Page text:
RTÉ is seeking an increase in the TV licence fee, despite predictions by the station’s management that it will break even financially this year.
The Irish Examiner has learnt that RTÉ has requested the Government to sanction an increase on the current €160 fee for 2010, even though an agreed formula for granting such increases is largely based on this year’s inflation figures which are likely to prove negative.
RTÉ’s request for a hike in the licence fees comes as TDs and senators yesterday called for a re-examination of six-figure salaries paid to RTÉ broadcasters given the station is facing a €68 million revenue deficit in 2009.
The chairman of the Joint Oireachtas Committee on Communications, MJ Nolan, expressed concern that RTÉ’s top earners were earning “disproportionate and unjustifiable” salaries at a time when major cutbacks were needed.
His comments came after RTÉ director general, Cathal Goan admitted the national broadcaster is suffering an unprecedented decline in advertising income. However, Mr Goan also rubbished recent media reports which suggested RTÉ could be forced to shut down later this year due to bankruptcy.
He told the committee that the figure of €68m was a projected revenue shortfall and not a deficit. “There is absolutely no truth in the story which has featured in recent press coverage of RTÉ that we face bankruptcy and/or a deficit of €100m,” remarked Mr Goan.
He said RTÉ had readily admitted it was “in a difficult place. But it is not the crisis portrayed in other media.”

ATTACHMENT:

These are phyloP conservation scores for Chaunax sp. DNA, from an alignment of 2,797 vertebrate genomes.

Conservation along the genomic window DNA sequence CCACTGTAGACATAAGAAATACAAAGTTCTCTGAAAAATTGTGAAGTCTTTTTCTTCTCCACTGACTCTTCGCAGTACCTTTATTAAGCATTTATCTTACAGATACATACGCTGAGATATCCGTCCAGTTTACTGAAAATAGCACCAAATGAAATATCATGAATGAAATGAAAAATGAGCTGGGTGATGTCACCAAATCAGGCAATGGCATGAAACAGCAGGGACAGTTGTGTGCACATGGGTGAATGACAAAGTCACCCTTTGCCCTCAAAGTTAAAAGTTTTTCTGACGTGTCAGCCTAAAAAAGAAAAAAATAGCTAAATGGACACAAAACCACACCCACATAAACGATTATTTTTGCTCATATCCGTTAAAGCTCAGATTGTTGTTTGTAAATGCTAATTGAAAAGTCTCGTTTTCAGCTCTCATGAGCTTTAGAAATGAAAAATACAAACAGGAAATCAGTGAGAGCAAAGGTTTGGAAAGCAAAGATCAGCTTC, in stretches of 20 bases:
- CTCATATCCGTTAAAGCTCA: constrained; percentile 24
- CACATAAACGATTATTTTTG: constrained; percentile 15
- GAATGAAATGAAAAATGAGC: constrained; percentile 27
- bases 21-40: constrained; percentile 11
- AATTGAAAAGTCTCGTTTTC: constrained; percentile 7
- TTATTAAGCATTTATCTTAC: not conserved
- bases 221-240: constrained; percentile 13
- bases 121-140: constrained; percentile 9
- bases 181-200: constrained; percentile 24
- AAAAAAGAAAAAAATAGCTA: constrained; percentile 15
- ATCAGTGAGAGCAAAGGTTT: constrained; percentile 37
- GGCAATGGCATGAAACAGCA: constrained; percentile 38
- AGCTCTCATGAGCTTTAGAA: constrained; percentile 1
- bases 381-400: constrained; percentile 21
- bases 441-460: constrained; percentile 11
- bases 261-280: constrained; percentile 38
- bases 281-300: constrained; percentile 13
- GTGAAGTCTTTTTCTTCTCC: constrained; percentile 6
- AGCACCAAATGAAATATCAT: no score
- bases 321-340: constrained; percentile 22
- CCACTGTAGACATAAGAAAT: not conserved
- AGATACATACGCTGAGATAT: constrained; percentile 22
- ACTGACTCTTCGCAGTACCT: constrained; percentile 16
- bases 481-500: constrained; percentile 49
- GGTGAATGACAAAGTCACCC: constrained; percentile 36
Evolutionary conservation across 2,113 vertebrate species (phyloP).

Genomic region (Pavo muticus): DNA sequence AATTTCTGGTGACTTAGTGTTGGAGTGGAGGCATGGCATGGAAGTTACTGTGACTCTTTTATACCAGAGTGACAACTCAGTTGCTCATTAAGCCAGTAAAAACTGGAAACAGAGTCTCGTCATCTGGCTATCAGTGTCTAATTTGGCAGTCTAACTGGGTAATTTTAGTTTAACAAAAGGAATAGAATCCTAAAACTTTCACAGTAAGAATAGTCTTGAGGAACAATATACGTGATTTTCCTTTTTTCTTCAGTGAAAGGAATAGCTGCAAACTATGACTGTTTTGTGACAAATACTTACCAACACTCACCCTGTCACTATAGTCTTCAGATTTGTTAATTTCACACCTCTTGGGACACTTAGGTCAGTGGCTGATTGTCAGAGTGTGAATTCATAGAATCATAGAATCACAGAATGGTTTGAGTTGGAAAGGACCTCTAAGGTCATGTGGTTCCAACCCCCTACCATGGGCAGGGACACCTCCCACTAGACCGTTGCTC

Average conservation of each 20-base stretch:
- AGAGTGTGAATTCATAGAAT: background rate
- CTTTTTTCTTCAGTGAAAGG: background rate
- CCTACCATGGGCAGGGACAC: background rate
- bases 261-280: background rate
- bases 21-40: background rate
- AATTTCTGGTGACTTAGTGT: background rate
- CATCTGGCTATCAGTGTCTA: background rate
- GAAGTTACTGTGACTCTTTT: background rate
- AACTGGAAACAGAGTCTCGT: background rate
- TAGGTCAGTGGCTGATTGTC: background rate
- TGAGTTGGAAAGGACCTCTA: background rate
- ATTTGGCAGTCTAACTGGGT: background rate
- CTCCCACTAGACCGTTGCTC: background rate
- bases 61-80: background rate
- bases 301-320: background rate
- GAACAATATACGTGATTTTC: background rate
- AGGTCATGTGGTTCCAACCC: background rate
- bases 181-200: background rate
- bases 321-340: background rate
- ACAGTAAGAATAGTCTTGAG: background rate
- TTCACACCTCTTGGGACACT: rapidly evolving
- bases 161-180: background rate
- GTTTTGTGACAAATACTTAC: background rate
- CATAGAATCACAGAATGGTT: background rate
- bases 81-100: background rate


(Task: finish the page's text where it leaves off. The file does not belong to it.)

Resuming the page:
RTÉ’s director general pointed out that management had already earmarked savings of €27m from cost-cutting measures introduced last year, while a further €41m in potential savings had been identified in both pay and non-pay costs.
“This does mean cutbacks in programming but it is our intention to carry out this painful exercise in a way that least damages the quality, variety and competitive strength of our various programme schedules,” said Mr Goan.
Plans to reduce the RTÉ payroll by €10m are currently being voted on by members of the RTÉ group of trade unions who are being asked to take pay cuts of between 2% and 12½%.
TDs and senators were informed that RTÉ’s annual report for 2008, which is due to be published shortly, will show the station managed to break even last year through the cancellation of performance-related bonuses and other cost-saving initiatives, despite a revenue shortfall of €26m.
The Oireachtas Committee heard that 2,350 staff are employed in RTÉ, earning an average salary of €62,406 per annum. A total of 148 employees earn in excess of €100,000 per annum.
However, the figures exclude the station’s top earners and best-known presenters like Pat Kenny, Gerry Ryan and Marian Finucane who are employed on a contract basis.
Mr Goan revealed that RTÉ currently pays out €12m per annum to 249 people employed on such contracts.
Labour TD Liz McManus said the salary of the station’s top earners was an “affront” to other RTÉ staff as well as the public, while Fine Gael TD Noel Coonan noted such presenters were continuously criticising the pay of politicians even though they were receiving “obscene” salaries themselves.
Replying to questions from members of the committee, Mr Goan said he would not discuss the details of the fees paid to any presenter as they were confidential.
However, he pointed out that RTÉ had agreed since 2001 to publish details of its top 10 earners every year.
Mr Goan said the 2007 figures would be published in the near future.
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